For example, if someone has an online course that teaches people how to become a freelance graphic designer, and you have an online course about Adobe Photoshop, then your course complements theirs, it doesn’t compete with it. In that scenario, it would be appropriate to reach out to them.
Working with Joint Venture partners that provide a complementary service to the same target audience has worked out well for many entrepreneurs, including Devesh Khanal, the Founder of a conversation optimization consultancy. Here is what he told us about working with Joint Venture partners that serve the same customers:
“For agency work, Joint Ventures have been great for sourcing leads. The #1 problem for most agencies is getting in front of more target customers. A great way to do this is to find other companies that already have your target customers and form a partnership. Most businesses can find these ideal partners – companies that serve the same customers in a complimentary way. For example, an SEO agency and a PPC agency.” Tweet this.
Send a personalized email to each potential Joint Venture partner
Once you’ve built a relationship with a potential Joint Venture partner (or have at least gotten their attention by supporting their work), the next step is to email them.
When you send a potential Joint Venture partner an email, it needs to be a personalized email that you wrote specifically for them. Sending a personalized email is very important. If your email comes across as a generic email template that you send to several people, you probably won’t even get a response from them.
Here is what Jason Quey, a Growth Strategist for Content Marketer, said to us about sending emails to potential Joint Venture partners:
“While I use social media to get on their radar, I always want to send them an email. This allows a more personal connection without the distractions of another tweet, Facebook message, or any other notification.” Tweet this.
Introduce yourself to them (tell them who you are, who you serve and how). Compliment their work and prove to them that you’ve actually done your homework by mentioning specifically why you appreciate what they do or how their content has helped you.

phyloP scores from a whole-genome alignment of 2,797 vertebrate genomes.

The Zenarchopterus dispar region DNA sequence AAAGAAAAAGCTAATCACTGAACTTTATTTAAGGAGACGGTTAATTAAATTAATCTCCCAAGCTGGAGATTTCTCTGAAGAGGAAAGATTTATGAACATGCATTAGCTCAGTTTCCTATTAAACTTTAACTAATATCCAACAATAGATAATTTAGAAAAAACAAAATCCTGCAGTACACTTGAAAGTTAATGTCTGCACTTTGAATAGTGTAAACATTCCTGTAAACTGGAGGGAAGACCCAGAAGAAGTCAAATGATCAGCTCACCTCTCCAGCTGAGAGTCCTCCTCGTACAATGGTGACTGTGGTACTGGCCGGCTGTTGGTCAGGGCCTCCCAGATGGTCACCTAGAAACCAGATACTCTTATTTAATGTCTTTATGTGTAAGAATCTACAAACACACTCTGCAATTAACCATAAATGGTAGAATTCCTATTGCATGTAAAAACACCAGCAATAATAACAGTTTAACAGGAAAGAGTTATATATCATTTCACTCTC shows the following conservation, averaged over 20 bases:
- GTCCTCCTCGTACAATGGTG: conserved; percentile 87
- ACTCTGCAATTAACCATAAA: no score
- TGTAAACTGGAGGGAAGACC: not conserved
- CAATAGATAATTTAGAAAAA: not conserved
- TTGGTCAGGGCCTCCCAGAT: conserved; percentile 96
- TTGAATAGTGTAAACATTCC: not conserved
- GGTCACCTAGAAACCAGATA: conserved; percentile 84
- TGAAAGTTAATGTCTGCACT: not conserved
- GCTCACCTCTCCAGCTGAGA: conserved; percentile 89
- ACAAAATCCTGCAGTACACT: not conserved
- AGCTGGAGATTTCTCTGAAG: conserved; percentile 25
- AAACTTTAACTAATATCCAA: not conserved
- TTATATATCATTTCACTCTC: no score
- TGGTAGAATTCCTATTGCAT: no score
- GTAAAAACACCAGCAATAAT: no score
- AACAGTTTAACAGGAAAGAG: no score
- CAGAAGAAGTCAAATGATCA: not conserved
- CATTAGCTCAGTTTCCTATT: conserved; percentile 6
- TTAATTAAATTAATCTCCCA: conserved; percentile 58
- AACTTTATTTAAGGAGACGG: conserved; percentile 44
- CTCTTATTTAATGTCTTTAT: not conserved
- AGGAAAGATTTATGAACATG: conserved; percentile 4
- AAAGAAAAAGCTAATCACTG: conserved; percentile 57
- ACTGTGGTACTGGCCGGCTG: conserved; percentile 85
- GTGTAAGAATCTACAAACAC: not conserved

Next, tell them you have an online course that you think their audience would be interested in and that complements the products and services they are already selling. Tell them you would like to discuss the possibility of doing a Joint Venture together and ask them to get in touch with you if they are interested.Always send a #JointVenture partner a personalized email. Generic emails rarely get a response.… Click To Tweet
Keep in mind that the purpose of this first email is simply to peak their interest and start a conversation. It is not to ask them to promote you right away. As Dana Severson pointed out to us, it takes a bit of courting to get some to agree to finally agree to do a Joint Venture with you.
“Depending on the size of the company, you may need to court them over time. Find the right contact, follow them on social channels, respond to their posts — basically just create a relationship. When the time is right, email them with a short, but compelling pitch. Sell them on the value you bring them.” Tweet this.
Schedule a meeting
Once you’ve heard back from a potential Joint Venture partner, we recommend scheduling a phone call (or Skype call) with them. A phone call is more personal than an email, giving you the chance to build rapport with them as you work out the details of working together. An in-person meeting is even better, but in most cases a scheduled phone call will suffice.
If you decide to work together, it is best to outline the details of what you discussed together in writing. This will help prevent any misunderstandings from happening later on. Here is what Jon Tavarez, the Founder of Vantage Internet Group, told us about verbal agreements:
“Verbal agreements don’t matter. Make written agreements that are very simple and transparent.” Tweet this.
Psst: Keep track of who you’ve reached out to and what needs to be done to start the partnership with our free workbook –
How to work with a Joint Venture partner:
There are many ways to structure a Joint Venture, but since your goal here is to sell your online course to their audience, our recommendation is to host a live webinar together. A live webinar gives you the chance to add value to their audience by sharing some of your best content with them upfront. Then, at the end of the webinar, you pitch your online course to the attendees.
Webinars are a separate topic from Joint Ventures, but if you’d like learn more about them then check out our article The Complete Blueprint To Selling On Webinars.
When it comes to co-hosting a webinar with a Joint Venture partner, there are essentially 4 main steps involved in the process that you should discuss with your prospective partner before you agree to work together:
1. They promote the webinar to their email list
The first step involved in this process is for your Joint Venture partner to send an email to their list to invite them to your webinar. Make it really easy for them to do this. Provide them with specific email copy to send to their list (subject line, bullet points, webinar details, etc.) along with a link to your webinar registration page. Provide them with at least 2 or 3 emails to send to their list (an initial webinar invitation email, along with some reminder emails).
According to Matt McWilliams, it’s best to work out all the details of the webinar and the responsibilities (including email communication) of your Joint Venture partner several weeks in advance:
“A big mistake we’ve made in the past is not getting the stuff that partners need to them well in advance. Swipe copy, logins to affiliate centers, all the important dates, contest details, etc. Get all that to them weeks in advance. Your partners’ lives don’t revolve around your launch. Give them everything in advance so they can schedule it.” Tweet this.